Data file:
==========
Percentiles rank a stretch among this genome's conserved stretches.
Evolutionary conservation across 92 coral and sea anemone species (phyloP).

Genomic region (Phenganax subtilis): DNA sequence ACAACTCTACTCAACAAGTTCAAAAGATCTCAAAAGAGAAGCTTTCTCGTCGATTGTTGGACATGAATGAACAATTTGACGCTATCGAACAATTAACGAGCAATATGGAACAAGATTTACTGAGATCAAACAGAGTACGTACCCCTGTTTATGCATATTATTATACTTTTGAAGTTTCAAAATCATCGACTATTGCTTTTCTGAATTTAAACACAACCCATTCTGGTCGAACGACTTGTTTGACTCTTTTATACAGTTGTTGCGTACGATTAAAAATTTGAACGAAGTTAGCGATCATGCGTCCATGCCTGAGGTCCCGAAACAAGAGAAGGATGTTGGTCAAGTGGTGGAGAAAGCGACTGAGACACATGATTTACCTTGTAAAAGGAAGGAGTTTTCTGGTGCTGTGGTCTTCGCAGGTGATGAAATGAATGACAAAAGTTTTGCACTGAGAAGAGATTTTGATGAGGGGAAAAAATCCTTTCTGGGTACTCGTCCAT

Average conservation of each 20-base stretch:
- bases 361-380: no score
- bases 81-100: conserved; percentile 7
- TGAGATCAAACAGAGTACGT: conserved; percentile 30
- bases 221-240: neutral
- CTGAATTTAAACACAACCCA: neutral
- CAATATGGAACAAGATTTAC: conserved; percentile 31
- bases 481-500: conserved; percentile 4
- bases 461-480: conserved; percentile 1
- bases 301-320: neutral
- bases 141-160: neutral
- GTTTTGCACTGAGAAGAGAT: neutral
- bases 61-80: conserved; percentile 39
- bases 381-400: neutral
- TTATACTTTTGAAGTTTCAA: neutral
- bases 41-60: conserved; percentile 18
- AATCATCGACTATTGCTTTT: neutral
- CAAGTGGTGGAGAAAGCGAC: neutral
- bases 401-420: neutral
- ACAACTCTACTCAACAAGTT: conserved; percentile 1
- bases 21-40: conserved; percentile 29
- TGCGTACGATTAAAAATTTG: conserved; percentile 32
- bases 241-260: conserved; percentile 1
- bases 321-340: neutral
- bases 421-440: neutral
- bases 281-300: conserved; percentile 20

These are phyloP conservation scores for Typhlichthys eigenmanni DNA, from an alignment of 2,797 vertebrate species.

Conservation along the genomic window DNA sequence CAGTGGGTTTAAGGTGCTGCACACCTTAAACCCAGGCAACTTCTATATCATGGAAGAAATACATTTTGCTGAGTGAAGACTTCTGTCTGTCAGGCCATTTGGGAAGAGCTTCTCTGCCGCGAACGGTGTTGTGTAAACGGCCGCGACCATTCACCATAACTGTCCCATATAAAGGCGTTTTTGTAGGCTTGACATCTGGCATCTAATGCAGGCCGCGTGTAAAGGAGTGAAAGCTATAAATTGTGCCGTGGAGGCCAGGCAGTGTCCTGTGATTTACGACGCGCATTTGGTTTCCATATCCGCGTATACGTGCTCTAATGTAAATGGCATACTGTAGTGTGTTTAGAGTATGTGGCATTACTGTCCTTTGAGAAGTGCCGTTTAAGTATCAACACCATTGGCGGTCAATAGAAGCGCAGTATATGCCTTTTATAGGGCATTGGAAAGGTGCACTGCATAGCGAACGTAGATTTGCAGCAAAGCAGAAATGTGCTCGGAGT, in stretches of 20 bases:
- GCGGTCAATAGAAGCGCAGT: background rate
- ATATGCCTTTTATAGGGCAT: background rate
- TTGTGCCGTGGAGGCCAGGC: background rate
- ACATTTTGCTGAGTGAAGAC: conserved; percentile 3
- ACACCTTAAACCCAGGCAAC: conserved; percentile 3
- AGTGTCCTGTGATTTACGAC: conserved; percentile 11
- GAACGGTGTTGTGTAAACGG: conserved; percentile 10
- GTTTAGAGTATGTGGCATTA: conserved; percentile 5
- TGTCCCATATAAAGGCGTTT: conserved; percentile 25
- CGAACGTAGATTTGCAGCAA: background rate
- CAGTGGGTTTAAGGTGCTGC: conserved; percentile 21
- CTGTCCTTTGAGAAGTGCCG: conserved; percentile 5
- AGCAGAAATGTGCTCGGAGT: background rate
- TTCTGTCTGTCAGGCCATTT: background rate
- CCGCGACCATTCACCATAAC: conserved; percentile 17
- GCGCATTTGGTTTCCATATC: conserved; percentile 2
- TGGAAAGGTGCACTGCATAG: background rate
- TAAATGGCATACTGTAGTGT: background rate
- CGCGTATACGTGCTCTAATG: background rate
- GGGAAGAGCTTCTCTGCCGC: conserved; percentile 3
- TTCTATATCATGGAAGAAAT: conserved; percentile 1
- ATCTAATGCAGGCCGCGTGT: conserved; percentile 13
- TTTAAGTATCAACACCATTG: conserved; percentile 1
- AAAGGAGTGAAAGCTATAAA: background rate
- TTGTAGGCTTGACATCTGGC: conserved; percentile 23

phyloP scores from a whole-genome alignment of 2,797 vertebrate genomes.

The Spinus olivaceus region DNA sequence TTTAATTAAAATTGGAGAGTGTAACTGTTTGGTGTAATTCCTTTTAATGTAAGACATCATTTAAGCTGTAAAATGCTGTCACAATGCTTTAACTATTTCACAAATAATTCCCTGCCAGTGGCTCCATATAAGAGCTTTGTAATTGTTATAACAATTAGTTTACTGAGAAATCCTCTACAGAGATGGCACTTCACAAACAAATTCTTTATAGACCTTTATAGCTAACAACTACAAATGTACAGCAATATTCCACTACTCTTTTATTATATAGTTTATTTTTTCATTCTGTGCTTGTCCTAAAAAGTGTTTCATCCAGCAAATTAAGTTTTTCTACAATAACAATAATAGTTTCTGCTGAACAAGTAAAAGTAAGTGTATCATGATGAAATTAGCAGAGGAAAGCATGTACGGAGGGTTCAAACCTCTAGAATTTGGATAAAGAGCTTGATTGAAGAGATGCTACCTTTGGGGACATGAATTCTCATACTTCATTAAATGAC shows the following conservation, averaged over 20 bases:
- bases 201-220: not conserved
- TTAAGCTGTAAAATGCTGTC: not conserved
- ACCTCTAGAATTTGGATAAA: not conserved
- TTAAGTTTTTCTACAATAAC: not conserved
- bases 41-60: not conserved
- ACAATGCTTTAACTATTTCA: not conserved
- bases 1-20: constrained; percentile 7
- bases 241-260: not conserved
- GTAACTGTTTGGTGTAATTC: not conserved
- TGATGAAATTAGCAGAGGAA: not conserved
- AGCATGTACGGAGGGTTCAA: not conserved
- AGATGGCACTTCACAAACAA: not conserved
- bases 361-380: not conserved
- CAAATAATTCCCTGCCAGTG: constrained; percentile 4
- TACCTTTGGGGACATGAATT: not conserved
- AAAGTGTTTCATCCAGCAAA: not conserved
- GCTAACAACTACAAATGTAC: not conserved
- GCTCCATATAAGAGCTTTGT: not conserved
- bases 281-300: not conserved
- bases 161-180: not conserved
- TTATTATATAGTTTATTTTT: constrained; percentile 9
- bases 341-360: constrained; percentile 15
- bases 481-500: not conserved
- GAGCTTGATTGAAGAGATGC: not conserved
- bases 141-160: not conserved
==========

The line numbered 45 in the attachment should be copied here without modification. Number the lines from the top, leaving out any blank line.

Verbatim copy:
- TTCTGTCTGTCAGGCCATTT: background rate